Role of ron receptor tyrosine kinase in atherosclerotic plaque composition

Open Access
Henry, Staci Lynn
Area of Honors:
Bachelor of Science
Document Type:
Thesis Supervisors:
  • Pamela Hankey, Thesis Supervisor
  • Bernhard Luscher, Honors Advisor
  • atherosclerosis
  • inflammation
  • macrophage
  • Ron
  • apoptosis
  • collagen
  • necrosis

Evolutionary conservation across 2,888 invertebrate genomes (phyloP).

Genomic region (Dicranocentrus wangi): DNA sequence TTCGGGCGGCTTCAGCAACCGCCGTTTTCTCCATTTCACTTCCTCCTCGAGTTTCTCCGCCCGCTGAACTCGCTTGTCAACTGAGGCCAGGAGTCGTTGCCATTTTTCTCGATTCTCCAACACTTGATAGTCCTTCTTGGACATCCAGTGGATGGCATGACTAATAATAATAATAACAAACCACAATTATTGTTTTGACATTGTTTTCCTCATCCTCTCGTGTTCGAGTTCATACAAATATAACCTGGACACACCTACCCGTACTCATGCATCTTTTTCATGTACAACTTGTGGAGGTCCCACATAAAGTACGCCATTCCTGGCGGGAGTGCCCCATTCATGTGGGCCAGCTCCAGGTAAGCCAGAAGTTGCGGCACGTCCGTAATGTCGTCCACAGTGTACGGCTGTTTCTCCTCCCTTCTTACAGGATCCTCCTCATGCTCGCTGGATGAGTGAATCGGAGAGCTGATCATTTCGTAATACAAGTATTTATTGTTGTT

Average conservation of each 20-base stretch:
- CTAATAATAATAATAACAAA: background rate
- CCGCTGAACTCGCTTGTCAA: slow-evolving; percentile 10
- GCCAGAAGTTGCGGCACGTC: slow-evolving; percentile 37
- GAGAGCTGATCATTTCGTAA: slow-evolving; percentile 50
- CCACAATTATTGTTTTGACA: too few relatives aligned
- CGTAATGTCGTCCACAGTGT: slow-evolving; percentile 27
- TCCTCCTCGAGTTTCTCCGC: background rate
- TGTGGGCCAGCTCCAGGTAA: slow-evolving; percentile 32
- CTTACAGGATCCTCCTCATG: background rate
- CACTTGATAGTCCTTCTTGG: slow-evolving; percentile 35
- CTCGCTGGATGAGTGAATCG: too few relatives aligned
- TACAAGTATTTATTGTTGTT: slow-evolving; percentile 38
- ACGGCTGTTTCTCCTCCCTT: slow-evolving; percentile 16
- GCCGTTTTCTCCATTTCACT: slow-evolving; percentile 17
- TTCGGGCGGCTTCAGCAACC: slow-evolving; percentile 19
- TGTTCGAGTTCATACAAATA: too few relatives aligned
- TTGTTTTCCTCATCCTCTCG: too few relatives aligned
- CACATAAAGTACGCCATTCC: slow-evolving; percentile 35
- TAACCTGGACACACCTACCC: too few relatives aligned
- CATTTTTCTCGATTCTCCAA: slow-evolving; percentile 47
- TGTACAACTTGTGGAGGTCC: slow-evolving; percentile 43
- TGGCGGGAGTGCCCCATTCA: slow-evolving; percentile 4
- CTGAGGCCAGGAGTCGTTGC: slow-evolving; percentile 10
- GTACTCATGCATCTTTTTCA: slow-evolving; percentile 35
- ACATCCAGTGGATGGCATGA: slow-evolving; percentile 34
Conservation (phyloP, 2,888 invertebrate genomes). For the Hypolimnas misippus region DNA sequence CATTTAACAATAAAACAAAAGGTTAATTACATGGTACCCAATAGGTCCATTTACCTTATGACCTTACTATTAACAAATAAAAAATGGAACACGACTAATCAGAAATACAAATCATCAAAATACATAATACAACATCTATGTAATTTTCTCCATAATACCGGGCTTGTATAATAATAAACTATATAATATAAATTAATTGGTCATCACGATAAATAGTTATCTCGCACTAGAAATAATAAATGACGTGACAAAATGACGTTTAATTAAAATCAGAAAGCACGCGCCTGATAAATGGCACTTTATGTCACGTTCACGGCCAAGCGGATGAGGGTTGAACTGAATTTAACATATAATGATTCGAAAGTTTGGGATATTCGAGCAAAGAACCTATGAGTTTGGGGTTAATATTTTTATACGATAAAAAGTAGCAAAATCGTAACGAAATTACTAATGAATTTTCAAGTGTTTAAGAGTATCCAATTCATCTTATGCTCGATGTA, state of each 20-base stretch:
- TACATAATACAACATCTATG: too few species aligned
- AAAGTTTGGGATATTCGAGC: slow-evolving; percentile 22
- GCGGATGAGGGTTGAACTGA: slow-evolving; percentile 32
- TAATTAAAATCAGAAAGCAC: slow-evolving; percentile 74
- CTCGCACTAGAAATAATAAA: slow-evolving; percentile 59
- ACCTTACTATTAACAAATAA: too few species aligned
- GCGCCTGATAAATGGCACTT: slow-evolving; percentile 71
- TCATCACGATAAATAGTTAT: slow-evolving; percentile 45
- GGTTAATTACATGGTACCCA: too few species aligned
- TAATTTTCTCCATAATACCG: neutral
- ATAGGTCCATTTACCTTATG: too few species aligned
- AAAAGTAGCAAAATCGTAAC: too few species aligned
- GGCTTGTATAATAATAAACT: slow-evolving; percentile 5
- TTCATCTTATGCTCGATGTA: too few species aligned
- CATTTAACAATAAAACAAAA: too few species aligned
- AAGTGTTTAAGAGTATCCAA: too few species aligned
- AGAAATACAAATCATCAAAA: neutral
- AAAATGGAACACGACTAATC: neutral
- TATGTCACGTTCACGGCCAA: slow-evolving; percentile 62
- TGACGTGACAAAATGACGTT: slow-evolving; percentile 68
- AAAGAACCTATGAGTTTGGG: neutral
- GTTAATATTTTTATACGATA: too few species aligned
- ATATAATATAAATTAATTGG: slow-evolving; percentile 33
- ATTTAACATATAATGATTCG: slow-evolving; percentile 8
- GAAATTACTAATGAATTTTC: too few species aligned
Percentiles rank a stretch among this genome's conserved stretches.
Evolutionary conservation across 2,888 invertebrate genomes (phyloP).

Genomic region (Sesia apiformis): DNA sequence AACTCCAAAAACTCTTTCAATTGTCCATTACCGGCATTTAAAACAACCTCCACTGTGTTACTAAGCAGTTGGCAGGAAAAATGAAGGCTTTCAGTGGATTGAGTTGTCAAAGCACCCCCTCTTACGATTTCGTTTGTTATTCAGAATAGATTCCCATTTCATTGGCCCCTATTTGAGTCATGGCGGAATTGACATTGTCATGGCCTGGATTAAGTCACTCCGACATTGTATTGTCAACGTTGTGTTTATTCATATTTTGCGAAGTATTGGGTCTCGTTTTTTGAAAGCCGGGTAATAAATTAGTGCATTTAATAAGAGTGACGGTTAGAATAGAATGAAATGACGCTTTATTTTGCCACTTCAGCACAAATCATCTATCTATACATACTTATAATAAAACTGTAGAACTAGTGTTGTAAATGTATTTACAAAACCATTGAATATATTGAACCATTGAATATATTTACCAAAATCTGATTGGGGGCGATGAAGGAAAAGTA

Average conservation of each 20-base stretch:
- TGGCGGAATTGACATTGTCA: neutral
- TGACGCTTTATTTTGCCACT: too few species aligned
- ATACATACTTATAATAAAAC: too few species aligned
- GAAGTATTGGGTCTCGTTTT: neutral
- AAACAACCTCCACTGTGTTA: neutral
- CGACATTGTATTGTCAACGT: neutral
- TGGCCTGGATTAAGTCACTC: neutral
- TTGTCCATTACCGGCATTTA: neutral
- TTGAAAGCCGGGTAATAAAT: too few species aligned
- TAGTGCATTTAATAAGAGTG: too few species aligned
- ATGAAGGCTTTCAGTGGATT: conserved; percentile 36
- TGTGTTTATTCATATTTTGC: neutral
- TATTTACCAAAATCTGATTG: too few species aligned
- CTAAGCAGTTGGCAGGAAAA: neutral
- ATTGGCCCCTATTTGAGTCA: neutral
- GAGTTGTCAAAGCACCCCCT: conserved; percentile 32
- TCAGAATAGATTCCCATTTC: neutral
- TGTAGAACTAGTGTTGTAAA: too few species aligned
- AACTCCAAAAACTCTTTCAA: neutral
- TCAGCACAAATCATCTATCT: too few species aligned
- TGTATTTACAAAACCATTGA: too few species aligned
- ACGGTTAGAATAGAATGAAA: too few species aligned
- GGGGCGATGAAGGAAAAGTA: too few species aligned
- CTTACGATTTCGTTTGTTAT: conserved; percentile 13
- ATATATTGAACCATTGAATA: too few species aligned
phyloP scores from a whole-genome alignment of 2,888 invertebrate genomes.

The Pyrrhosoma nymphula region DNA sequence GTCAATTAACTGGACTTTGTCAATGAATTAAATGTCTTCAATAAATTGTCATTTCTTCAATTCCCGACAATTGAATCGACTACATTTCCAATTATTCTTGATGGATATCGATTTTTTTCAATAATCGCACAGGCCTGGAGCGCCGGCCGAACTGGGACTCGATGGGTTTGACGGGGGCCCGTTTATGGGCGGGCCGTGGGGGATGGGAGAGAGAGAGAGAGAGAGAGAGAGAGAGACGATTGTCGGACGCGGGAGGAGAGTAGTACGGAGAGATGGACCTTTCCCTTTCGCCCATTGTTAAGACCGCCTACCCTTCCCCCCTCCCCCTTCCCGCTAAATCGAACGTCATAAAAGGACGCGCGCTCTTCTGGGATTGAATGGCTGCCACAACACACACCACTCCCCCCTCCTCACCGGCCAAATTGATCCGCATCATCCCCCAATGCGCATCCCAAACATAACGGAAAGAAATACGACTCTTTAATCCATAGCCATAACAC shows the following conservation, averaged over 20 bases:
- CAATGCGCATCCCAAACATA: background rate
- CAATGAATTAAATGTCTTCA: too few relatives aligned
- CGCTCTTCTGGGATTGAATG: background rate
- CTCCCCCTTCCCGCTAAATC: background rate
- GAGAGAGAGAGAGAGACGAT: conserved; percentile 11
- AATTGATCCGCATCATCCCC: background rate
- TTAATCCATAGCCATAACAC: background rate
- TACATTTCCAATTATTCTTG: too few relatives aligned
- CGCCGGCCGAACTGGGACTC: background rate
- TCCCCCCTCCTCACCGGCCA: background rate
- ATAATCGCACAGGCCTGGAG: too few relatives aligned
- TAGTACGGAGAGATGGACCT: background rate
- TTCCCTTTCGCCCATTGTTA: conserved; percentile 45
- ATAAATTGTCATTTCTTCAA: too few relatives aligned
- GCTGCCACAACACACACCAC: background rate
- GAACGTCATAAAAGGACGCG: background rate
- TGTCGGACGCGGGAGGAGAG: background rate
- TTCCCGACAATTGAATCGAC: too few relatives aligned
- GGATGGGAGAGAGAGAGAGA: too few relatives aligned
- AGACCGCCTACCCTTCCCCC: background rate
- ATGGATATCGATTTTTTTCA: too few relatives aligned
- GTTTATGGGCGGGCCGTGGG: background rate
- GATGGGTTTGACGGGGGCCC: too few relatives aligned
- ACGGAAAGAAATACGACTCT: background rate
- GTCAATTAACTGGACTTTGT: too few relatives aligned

Atherosclerosis is a chronic inflammatory disease the progression of which is mediated, in large part, by the balance of macrophages within the lesions. The progression of atherosclerosis is associated with an increase in infiltrating inflammatory macrophages (also called M1 macrophages) and a decrease in tissue-resident macrophages linked to healing and cell clearance (also called M2 macrophages). Ron is a receptor tyrosine kinase expressed on tissue-resident macrophages. In vitro and in vivo, Ron promotes the development of macrophages linked to wound repair and apoptotic cell clearance and inhibits the activation of inflammatory macrophages. Therefore, we hypothesized that Ron would play a protective role in the progression of atherosclerosis. In order to test this hypothesis, we examined the composition of atherosclerotic plaques formed in the aortic roots of eighteen-week-old mice in the presence and absence of Ron. We examined the deposition of collagen, the percentage of apoptotic cells, and the extent of necrosis using trichrome collagen staining and TUNEL assay. The results showed a significantly greater percentage of apoptotic cells present in plaques of mice in the presence of Ron, associated with a trend towards decreased necrosis in these plaques. However, we did not observe a significant difference in the amount of collagen deposition in the plaques from wild-type and Ron knockout animals. These data suggest that Ron may play a protective role in the progression of lesion formation, but may not protect against lesion rupture caused by decreased collagen in the fibrous cap.